- The Washington Times - Tuesday, March 26, 2002

Gasoline prices have increased 22.6 cents since Feb. 25 the biggest four-week jump in at least 12 years as crude oil costs climb and the economy continues to recover.
The spike has frustrated consumers, who did not expect to pay this much for gasoline until the height of the summer travel season. Gas station owners, in the meantime, are crying foul over the oil industry's explanations for the spike.
The average price of a gallon of self-serve, regular gasoline in the United States was $1.34 yesterday, compared with $1.12 a gallon four weeks earlier, the federal Energy Information Administration said in its weekly price report.
In the mid-Atlantic region, the average price of gas increased 17 cents, from $1.14 a gallon on Feb. 25 to $1.31 on March 25, the agency said.
The four-week jump beats the previous record set April 23, 2001, when the price had increased 21.5 cents, said Jonathan Cogan, a spokesman for the agency. The agency started monitoring gasoline prices across the nation every week in 1990.
The prices are based on surveys the agency does at gas stations across the nation.
The government did not expect consumers to pay this much for gasoline until the summer.
In March, the Energy Information Administration projected gas prices would peak this year at $1.33 in June. The agency will release revised projections for summer on April 8, Mr. Cogan said.
Gas prices have risen because the cost of crude oil has gone up, according to John C. Felmy, chief economist for the American Petroleum Institute, an oil industry trade group.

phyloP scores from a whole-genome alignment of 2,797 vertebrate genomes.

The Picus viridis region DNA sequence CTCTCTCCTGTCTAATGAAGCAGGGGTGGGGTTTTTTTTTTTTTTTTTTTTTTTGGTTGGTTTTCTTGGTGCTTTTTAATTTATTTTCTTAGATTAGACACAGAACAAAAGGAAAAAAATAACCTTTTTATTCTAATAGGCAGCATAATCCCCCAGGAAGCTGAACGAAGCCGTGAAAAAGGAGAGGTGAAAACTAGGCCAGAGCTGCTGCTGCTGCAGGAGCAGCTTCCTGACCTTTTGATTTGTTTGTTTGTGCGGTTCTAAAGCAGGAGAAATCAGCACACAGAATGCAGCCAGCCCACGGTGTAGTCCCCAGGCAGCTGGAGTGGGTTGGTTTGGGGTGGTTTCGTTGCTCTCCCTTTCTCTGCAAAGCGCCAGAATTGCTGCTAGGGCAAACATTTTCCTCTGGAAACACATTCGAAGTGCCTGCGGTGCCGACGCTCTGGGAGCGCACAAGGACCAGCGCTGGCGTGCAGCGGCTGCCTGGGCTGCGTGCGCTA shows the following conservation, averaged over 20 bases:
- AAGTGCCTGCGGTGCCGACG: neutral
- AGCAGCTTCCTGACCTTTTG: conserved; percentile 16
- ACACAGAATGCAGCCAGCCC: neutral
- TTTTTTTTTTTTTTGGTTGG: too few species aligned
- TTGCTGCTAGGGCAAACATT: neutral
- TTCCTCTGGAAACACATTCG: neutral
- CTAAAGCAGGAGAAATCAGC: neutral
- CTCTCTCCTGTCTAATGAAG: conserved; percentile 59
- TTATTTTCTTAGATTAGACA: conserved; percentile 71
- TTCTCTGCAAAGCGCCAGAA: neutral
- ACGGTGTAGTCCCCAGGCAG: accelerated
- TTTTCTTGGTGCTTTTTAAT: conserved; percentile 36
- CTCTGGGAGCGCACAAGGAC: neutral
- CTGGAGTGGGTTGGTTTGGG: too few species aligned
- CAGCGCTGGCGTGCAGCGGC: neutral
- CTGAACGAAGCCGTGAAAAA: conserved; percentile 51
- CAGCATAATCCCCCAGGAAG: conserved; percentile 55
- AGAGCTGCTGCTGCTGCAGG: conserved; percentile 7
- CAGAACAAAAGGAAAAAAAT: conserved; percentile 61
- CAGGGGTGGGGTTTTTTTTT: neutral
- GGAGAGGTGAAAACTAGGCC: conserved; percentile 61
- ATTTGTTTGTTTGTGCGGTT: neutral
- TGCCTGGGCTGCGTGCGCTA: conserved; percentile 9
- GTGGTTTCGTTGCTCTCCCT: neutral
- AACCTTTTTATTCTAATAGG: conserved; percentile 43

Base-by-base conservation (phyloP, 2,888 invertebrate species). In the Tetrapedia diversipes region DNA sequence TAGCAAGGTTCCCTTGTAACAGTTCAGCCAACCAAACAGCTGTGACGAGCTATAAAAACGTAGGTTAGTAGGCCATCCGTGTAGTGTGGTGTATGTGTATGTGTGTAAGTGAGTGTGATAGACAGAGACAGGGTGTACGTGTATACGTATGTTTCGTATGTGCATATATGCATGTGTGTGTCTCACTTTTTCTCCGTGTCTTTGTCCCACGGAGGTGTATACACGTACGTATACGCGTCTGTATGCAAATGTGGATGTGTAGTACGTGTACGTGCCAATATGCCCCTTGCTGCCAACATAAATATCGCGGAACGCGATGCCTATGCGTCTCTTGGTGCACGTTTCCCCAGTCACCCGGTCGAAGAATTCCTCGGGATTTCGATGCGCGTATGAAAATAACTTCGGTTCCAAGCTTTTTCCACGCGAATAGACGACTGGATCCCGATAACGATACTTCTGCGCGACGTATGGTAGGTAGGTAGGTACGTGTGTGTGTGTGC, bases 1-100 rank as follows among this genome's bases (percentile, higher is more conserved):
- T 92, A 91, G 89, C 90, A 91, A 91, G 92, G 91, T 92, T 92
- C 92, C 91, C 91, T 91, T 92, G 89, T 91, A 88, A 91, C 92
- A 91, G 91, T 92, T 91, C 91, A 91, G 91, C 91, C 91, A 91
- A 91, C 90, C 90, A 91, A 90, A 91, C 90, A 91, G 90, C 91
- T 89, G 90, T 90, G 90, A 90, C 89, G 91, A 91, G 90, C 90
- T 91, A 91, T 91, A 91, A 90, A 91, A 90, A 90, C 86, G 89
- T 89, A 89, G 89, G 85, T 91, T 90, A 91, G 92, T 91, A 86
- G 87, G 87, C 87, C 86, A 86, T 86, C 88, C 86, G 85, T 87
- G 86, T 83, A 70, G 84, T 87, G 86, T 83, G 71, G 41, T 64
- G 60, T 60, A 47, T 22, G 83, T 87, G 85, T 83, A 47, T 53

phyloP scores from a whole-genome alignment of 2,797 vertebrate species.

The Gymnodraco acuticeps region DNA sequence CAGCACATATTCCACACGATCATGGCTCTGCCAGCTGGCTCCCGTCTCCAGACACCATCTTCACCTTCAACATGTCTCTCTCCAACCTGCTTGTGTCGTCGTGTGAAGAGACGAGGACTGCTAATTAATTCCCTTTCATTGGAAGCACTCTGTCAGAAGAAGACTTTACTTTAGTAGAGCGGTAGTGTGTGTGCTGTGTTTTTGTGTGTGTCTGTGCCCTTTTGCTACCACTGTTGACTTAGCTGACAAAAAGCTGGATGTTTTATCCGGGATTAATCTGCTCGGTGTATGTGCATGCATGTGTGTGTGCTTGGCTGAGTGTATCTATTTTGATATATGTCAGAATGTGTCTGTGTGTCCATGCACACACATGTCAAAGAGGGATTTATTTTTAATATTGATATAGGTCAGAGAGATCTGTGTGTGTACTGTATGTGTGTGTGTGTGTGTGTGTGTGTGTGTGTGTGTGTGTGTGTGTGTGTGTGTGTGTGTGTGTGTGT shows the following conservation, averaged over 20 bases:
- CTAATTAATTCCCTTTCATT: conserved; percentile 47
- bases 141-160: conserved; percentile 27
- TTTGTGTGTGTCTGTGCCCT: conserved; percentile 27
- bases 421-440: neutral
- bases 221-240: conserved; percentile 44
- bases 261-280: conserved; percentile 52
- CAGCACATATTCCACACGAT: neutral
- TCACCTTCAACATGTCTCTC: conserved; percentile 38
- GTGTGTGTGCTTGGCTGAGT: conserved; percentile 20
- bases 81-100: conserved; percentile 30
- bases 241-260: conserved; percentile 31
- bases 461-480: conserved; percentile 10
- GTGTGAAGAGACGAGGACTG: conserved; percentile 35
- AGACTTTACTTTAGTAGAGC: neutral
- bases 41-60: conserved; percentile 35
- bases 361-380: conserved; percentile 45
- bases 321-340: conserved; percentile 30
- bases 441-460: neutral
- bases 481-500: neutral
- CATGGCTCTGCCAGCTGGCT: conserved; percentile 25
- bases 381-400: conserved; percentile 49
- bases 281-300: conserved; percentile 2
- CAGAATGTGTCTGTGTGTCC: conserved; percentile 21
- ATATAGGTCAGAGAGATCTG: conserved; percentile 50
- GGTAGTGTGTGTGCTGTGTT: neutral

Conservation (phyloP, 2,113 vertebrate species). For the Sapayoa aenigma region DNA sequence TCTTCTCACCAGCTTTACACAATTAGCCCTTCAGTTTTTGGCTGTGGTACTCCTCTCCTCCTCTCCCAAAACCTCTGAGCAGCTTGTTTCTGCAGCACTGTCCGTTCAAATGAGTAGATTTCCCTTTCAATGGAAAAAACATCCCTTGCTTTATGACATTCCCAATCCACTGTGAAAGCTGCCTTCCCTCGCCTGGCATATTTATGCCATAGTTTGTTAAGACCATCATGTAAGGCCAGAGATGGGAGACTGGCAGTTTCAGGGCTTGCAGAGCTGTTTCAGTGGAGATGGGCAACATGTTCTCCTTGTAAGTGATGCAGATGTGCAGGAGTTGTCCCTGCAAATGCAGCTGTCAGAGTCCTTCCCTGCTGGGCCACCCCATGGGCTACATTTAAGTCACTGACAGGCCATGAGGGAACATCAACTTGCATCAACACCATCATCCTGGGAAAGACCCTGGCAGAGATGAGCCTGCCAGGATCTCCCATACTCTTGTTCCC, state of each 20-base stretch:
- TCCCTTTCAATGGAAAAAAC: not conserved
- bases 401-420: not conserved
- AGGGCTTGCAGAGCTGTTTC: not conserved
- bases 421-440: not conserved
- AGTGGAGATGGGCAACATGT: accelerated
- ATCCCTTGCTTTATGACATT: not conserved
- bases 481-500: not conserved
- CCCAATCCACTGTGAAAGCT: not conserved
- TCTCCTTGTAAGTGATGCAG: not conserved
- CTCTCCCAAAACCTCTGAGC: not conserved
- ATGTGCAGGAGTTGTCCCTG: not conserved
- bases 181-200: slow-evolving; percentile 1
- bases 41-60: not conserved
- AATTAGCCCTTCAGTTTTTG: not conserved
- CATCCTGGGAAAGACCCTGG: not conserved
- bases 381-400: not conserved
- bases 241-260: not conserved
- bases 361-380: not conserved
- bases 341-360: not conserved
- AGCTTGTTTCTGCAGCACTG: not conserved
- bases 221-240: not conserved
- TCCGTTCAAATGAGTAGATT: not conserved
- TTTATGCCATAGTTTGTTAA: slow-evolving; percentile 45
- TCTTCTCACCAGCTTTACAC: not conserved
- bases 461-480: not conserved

The price of crude oil, the most important ingredient in refining gasoline, increased 18 cents in the past month, Mr. Felmy said. The price of a barrel of crude oil is about $25, compared with $20 a barrel a few weeks earlier.
Crude-oil prices leveled off last week, but the price of gasoline continued to rise.
"This has been a long-term increase in crude oil prices, and there are different lees and lags as it flows through the system," Mr. Felmy said.
Other reasons for the price spike at the pump include increased demand for gasoline because of the recovering economy, Mr. Felmy said.
In addition, the oil industry has grown increasingly worried about possible U.S. military strikes in Iraq, he said.
"There is real uncertainty in the petroleum markets about the Middle East," Mr. Felmy said.
The price spikes have left consumers and gas station dealers fed up.
"There is a sentiment in the public that the oil companies are taking advantage of the situation. That should be a concern for the industry," said Justin R. McNaull, spokesman for AAA Mid-Atlantic, a private group that lobbies on behalf of the nation's automobile drivers.
Gas station dealers pass the cost of higher wholesale prices onto consumers, said Roy Littlefield, executive vice president of Service Station Dealers of America and Allied Trades, a trade group for station owners.
"The oil companies give these same reasons for higher prices every spring. A lot of the dealers are skeptical," Mr. Littlefield said.
The Federal Trade Commission concluded a lengthy investigation into rising gasoline prices last year and concluded there was no evidence to support accusations of gouging at the pump. A spokesman for the commission said yesterday he could not discuss any possible new investigations and the agency does not comment on ongoing investigative matters.
A spokesman for the Senate Energy and Natural Resources Committee said it has no immediate plans for hearings on rising gas prices.
The House Committee on Energy and Commerce referred calls to the office of Rep. Joe L. Barton, Texas Republican, who is chairman of the panel's subcommittee on energy and air quality. Mr. Barton's spokeswoman said no hearings are planned.


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